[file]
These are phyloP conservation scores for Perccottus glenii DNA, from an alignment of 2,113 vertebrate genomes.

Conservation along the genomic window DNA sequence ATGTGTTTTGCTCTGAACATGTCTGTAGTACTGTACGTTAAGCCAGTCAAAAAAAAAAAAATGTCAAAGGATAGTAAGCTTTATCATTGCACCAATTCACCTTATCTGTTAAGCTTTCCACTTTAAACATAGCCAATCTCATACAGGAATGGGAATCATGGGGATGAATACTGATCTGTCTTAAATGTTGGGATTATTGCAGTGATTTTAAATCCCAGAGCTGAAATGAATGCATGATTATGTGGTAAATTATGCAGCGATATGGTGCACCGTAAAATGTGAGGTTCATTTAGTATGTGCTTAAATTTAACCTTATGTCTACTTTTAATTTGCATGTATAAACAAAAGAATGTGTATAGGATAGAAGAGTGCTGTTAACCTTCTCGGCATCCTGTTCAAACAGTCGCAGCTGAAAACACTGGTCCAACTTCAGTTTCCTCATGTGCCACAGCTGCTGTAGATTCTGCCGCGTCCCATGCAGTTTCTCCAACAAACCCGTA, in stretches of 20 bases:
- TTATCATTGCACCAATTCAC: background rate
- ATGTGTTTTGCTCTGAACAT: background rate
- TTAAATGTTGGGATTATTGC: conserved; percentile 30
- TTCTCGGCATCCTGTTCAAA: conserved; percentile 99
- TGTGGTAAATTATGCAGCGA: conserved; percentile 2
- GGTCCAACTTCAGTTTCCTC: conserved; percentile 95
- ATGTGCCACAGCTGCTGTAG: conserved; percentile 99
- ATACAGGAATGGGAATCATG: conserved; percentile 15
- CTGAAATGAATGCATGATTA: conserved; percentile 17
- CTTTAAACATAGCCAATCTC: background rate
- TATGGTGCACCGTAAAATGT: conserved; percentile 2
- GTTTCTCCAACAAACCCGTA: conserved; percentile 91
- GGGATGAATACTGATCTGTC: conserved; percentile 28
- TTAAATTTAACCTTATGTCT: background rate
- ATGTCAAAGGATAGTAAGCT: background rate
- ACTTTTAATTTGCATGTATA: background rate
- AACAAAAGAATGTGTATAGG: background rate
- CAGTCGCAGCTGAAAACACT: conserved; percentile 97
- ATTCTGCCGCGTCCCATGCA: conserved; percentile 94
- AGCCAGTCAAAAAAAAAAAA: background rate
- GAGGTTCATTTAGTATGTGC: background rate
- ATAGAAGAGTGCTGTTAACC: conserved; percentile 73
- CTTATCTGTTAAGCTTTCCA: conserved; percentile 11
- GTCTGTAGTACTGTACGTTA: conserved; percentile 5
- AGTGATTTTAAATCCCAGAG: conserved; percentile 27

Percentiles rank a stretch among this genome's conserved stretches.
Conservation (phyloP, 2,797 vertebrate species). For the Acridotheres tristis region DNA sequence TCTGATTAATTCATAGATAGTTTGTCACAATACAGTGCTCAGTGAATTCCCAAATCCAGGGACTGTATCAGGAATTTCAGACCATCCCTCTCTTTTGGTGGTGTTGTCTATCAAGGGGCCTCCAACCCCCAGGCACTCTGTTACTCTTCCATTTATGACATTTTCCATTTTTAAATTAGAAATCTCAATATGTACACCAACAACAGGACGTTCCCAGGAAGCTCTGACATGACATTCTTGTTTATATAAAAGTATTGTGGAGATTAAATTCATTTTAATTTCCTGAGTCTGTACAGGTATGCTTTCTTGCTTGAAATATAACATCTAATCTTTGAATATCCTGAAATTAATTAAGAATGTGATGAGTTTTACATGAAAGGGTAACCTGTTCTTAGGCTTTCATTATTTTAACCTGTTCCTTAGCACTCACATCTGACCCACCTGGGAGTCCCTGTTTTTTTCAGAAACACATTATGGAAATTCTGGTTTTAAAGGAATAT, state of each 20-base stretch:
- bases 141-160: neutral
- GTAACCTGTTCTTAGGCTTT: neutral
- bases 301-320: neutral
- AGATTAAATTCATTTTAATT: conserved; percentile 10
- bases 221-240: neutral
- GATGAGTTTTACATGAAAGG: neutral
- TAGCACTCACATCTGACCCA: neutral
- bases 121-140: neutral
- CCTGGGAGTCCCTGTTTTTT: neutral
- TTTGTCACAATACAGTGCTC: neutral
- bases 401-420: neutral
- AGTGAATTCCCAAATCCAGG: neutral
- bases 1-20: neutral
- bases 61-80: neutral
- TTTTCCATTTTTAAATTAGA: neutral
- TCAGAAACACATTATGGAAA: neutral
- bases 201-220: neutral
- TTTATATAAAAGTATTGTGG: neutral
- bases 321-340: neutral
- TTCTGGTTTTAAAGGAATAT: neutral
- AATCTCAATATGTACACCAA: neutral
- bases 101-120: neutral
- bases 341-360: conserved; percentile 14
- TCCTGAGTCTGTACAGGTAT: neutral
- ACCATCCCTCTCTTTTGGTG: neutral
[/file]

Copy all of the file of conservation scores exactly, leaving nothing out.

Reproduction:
These are phyloP conservation scores for Perccottus glenii DNA, from an alignment of 2,113 vertebrate genomes.

Conservation along the genomic window DNA sequence ATGTGTTTTGCTCTGAACATGTCTGTAGTACTGTACGTTAAGCCAGTCAAAAAAAAAAAAATGTCAAAGGATAGTAAGCTTTATCATTGCACCAATTCACCTTATCTGTTAAGCTTTCCACTTTAAACATAGCCAATCTCATACAGGAATGGGAATCATGGGGATGAATACTGATCTGTCTTAAATGTTGGGATTATTGCAGTGATTTTAAATCCCAGAGCTGAAATGAATGCATGATTATGTGGTAAATTATGCAGCGATATGGTGCACCGTAAAATGTGAGGTTCATTTAGTATGTGCTTAAATTTAACCTTATGTCTACTTTTAATTTGCATGTATAAACAAAAGAATGTGTATAGGATAGAAGAGTGCTGTTAACCTTCTCGGCATCCTGTTCAAACAGTCGCAGCTGAAAACACTGGTCCAACTTCAGTTTCCTCATGTGCCACAGCTGCTGTAGATTCTGCCGCGTCCCATGCAGTTTCTCCAACAAACCCGTA, in stretches of 20 bases:
- TTATCATTGCACCAATTCAC: background rate
- ATGTGTTTTGCTCTGAACAT: background rate
- TTAAATGTTGGGATTATTGC: conserved; percentile 30
- TTCTCGGCATCCTGTTCAAA: conserved; percentile 99
- TGTGGTAAATTATGCAGCGA: conserved; percentile 2
- GGTCCAACTTCAGTTTCCTC: conserved; percentile 95
- ATGTGCCACAGCTGCTGTAG: conserved; percentile 99
- ATACAGGAATGGGAATCATG: conserved; percentile 15
- CTGAAATGAATGCATGATTA: conserved; percentile 17
- CTTTAAACATAGCCAATCTC: background rate
- TATGGTGCACCGTAAAATGT: conserved; percentile 2
- GTTTCTCCAACAAACCCGTA: conserved; percentile 91
- GGGATGAATACTGATCTGTC: conserved; percentile 28
- TTAAATTTAACCTTATGTCT: background rate
- ATGTCAAAGGATAGTAAGCT: background rate
- ACTTTTAATTTGCATGTATA: background rate
- AACAAAAGAATGTGTATAGG: background rate
- CAGTCGCAGCTGAAAACACT: conserved; percentile 97
- ATTCTGCCGCGTCCCATGCA: conserved; percentile 94
- AGCCAGTCAAAAAAAAAAAA: background rate
- GAGGTTCATTTAGTATGTGC: background rate
- ATAGAAGAGTGCTGTTAACC: conserved; percentile 73
- CTTATCTGTTAAGCTTTCCA: conserved; percentile 11
- GTCTGTAGTACTGTACGTTA: conserved; percentile 5
- AGTGATTTTAAATCCCAGAG: conserved; percentile 27

Percentiles rank a stretch among this genome's conserved stretches.
Conservation (phyloP, 2,797 vertebrate species). For the Acridotheres tristis region DNA sequence TCTGATTAATTCATAGATAGTTTGTCACAATACAGTGCTCAGTGAATTCCCAAATCCAGGGACTGTATCAGGAATTTCAGACCATCCCTCTCTTTTGGTGGTGTTGTCTATCAAGGGGCCTCCAACCCCCAGGCACTCTGTTACTCTTCCATTTATGACATTTTCCATTTTTAAATTAGAAATCTCAATATGTACACCAACAACAGGACGTTCCCAGGAAGCTCTGACATGACATTCTTGTTTATATAAAAGTATTGTGGAGATTAAATTCATTTTAATTTCCTGAGTCTGTACAGGTATGCTTTCTTGCTTGAAATATAACATCTAATCTTTGAATATCCTGAAATTAATTAAGAATGTGATGAGTTTTACATGAAAGGGTAACCTGTTCTTAGGCTTTCATTATTTTAACCTGTTCCTTAGCACTCACATCTGACCCACCTGGGAGTCCCTGTTTTTTTCAGAAACACATTATGGAAATTCTGGTTTTAAAGGAATAT, state of each 20-base stretch:
- bases 141-160: neutral
- GTAACCTGTTCTTAGGCTTT: neutral
- bases 301-320: neutral
- AGATTAAATTCATTTTAATT: conserved; percentile 10
- bases 221-240: neutral
- GATGAGTTTTACATGAAAGG: neutral
- TAGCACTCACATCTGACCCA: neutral
- bases 121-140: neutral
- CCTGGGAGTCCCTGTTTTTT: neutral
- TTTGTCACAATACAGTGCTC: neutral
- bases 401-420: neutral
- AGTGAATTCCCAAATCCAGG: neutral
- bases 1-20: neutral
- bases 61-80: neutral
- TTTTCCATTTTTAAATTAGA: neutral
- TCAGAAACACATTATGGAAA: neutral
- bases 201-220: neutral
- TTTATATAAAAGTATTGTGG: neutral
- bases 321-340: neutral
- TTCTGGTTTTAAAGGAATAT: neutral
- AATCTCAATATGTACACCAA: neutral
- bases 101-120: neutral
- bases 341-360: conserved; percentile 14
- TCCTGAGTCTGTACAGGTAT: neutral
- ACCATCCCTCTCTTTTGGTG: neutral